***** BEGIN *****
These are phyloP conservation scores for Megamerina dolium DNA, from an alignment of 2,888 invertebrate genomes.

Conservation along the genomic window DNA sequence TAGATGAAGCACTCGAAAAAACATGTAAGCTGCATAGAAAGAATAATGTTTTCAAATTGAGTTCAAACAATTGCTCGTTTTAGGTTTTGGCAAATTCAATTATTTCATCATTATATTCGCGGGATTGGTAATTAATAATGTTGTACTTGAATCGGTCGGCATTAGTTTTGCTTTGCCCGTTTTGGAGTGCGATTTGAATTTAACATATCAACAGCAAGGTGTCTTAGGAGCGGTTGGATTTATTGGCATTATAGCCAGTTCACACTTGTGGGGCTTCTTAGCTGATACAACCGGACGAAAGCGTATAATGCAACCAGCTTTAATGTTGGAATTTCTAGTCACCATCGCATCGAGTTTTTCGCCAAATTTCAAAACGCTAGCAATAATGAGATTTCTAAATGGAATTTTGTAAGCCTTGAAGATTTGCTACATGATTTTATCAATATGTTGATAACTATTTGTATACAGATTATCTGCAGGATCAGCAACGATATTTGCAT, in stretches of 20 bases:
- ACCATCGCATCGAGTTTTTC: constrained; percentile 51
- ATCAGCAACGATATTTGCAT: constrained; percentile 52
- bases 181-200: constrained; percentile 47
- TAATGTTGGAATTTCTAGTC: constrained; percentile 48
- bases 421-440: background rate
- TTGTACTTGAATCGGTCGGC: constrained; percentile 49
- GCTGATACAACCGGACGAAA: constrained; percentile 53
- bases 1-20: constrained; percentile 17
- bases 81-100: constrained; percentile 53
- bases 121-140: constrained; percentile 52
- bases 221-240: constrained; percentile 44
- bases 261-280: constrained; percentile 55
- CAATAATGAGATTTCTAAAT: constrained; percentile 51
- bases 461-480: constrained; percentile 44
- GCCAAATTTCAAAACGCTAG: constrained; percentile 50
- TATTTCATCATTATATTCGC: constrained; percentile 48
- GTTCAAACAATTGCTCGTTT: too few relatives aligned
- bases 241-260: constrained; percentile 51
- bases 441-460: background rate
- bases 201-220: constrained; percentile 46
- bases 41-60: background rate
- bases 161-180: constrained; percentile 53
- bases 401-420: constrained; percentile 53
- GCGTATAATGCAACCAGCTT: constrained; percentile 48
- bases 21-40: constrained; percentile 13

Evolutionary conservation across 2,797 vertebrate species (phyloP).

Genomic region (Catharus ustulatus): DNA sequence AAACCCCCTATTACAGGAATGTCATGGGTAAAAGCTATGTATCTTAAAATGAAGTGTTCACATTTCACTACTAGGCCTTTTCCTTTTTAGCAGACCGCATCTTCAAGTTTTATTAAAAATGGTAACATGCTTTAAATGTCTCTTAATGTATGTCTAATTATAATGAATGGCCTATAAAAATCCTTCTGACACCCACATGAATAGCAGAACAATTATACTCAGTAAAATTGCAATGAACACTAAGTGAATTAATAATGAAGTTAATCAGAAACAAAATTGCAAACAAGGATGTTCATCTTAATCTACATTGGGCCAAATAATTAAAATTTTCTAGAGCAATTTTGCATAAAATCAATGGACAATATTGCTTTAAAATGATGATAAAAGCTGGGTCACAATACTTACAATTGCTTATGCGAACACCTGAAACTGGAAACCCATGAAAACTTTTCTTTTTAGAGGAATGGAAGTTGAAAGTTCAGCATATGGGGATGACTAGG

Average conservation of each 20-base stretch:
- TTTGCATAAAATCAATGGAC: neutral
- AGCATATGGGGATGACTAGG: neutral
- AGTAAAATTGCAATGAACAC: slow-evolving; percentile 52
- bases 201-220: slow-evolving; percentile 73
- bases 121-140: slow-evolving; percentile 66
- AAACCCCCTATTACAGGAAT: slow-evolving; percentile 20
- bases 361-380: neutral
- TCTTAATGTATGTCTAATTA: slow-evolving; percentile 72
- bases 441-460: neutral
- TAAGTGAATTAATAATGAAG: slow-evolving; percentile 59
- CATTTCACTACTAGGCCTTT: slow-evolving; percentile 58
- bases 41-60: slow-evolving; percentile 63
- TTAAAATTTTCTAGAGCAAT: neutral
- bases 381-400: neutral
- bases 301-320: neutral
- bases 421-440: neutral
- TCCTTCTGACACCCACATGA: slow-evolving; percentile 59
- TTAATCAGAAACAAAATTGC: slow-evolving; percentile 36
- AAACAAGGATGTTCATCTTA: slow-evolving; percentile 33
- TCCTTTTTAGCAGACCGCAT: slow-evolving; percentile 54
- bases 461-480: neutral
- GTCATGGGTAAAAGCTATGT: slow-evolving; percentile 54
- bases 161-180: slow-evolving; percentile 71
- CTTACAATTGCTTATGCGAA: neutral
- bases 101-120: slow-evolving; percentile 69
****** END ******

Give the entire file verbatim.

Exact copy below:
These are phyloP conservation scores for Megamerina dolium DNA, from an alignment of 2,888 invertebrate genomes.

Conservation along the genomic window DNA sequence TAGATGAAGCACTCGAAAAAACATGTAAGCTGCATAGAAAGAATAATGTTTTCAAATTGAGTTCAAACAATTGCTCGTTTTAGGTTTTGGCAAATTCAATTATTTCATCATTATATTCGCGGGATTGGTAATTAATAATGTTGTACTTGAATCGGTCGGCATTAGTTTTGCTTTGCCCGTTTTGGAGTGCGATTTGAATTTAACATATCAACAGCAAGGTGTCTTAGGAGCGGTTGGATTTATTGGCATTATAGCCAGTTCACACTTGTGGGGCTTCTTAGCTGATACAACCGGACGAAAGCGTATAATGCAACCAGCTTTAATGTTGGAATTTCTAGTCACCATCGCATCGAGTTTTTCGCCAAATTTCAAAACGCTAGCAATAATGAGATTTCTAAATGGAATTTTGTAAGCCTTGAAGATTTGCTACATGATTTTATCAATATGTTGATAACTATTTGTATACAGATTATCTGCAGGATCAGCAACGATATTTGCAT, in stretches of 20 bases:
- ACCATCGCATCGAGTTTTTC: constrained; percentile 51
- ATCAGCAACGATATTTGCAT: constrained; percentile 52
- bases 181-200: constrained; percentile 47
- TAATGTTGGAATTTCTAGTC: constrained; percentile 48
- bases 421-440: background rate
- TTGTACTTGAATCGGTCGGC: constrained; percentile 49
- GCTGATACAACCGGACGAAA: constrained; percentile 53
- bases 1-20: constrained; percentile 17
- bases 81-100: constrained; percentile 53
- bases 121-140: constrained; percentile 52
- bases 221-240: constrained; percentile 44
- bases 261-280: constrained; percentile 55
- CAATAATGAGATTTCTAAAT: constrained; percentile 51
- bases 461-480: constrained; percentile 44
- GCCAAATTTCAAAACGCTAG: constrained; percentile 50
- TATTTCATCATTATATTCGC: constrained; percentile 48
- GTTCAAACAATTGCTCGTTT: too few relatives aligned
- bases 241-260: constrained; percentile 51
- bases 441-460: background rate
- bases 201-220: constrained; percentile 46
- bases 41-60: background rate
- bases 161-180: constrained; percentile 53
- bases 401-420: constrained; percentile 53
- GCGTATAATGCAACCAGCTT: constrained; percentile 48
- bases 21-40: constrained; percentile 13

Evolutionary conservation across 2,797 vertebrate species (phyloP).

Genomic region (Catharus ustulatus): DNA sequence AAACCCCCTATTACAGGAATGTCATGGGTAAAAGCTATGTATCTTAAAATGAAGTGTTCACATTTCACTACTAGGCCTTTTCCTTTTTAGCAGACCGCATCTTCAAGTTTTATTAAAAATGGTAACATGCTTTAAATGTCTCTTAATGTATGTCTAATTATAATGAATGGCCTATAAAAATCCTTCTGACACCCACATGAATAGCAGAACAATTATACTCAGTAAAATTGCAATGAACACTAAGTGAATTAATAATGAAGTTAATCAGAAACAAAATTGCAAACAAGGATGTTCATCTTAATCTACATTGGGCCAAATAATTAAAATTTTCTAGAGCAATTTTGCATAAAATCAATGGACAATATTGCTTTAAAATGATGATAAAAGCTGGGTCACAATACTTACAATTGCTTATGCGAACACCTGAAACTGGAAACCCATGAAAACTTTTCTTTTTAGAGGAATGGAAGTTGAAAGTTCAGCATATGGGGATGACTAGG

Average conservation of each 20-base stretch:
- TTTGCATAAAATCAATGGAC: neutral
- AGCATATGGGGATGACTAGG: neutral
- AGTAAAATTGCAATGAACAC: slow-evolving; percentile 52
- bases 201-220: slow-evolving; percentile 73
- bases 121-140: slow-evolving; percentile 66
- AAACCCCCTATTACAGGAAT: slow-evolving; percentile 20
- bases 361-380: neutral
- TCTTAATGTATGTCTAATTA: slow-evolving; percentile 72
- bases 441-460: neutral
- TAAGTGAATTAATAATGAAG: slow-evolving; percentile 59
- CATTTCACTACTAGGCCTTT: slow-evolving; percentile 58
- bases 41-60: slow-evolving; percentile 63
- TTAAAATTTTCTAGAGCAAT: neutral
- bases 381-400: neutral
- bases 301-320: neutral
- bases 421-440: neutral
- TCCTTCTGACACCCACATGA: slow-evolving; percentile 59
- TTAATCAGAAACAAAATTGC: slow-evolving; percentile 36
- AAACAAGGATGTTCATCTTA: slow-evolving; percentile 33
- TCCTTTTTAGCAGACCGCAT: slow-evolving; percentile 54
- bases 461-480: neutral
- GTCATGGGTAAAAGCTATGT: slow-evolving; percentile 54
- bases 161-180: slow-evolving; percentile 71
- CTTACAATTGCTTATGCGAA: neutral
- bases 101-120: slow-evolving; percentile 69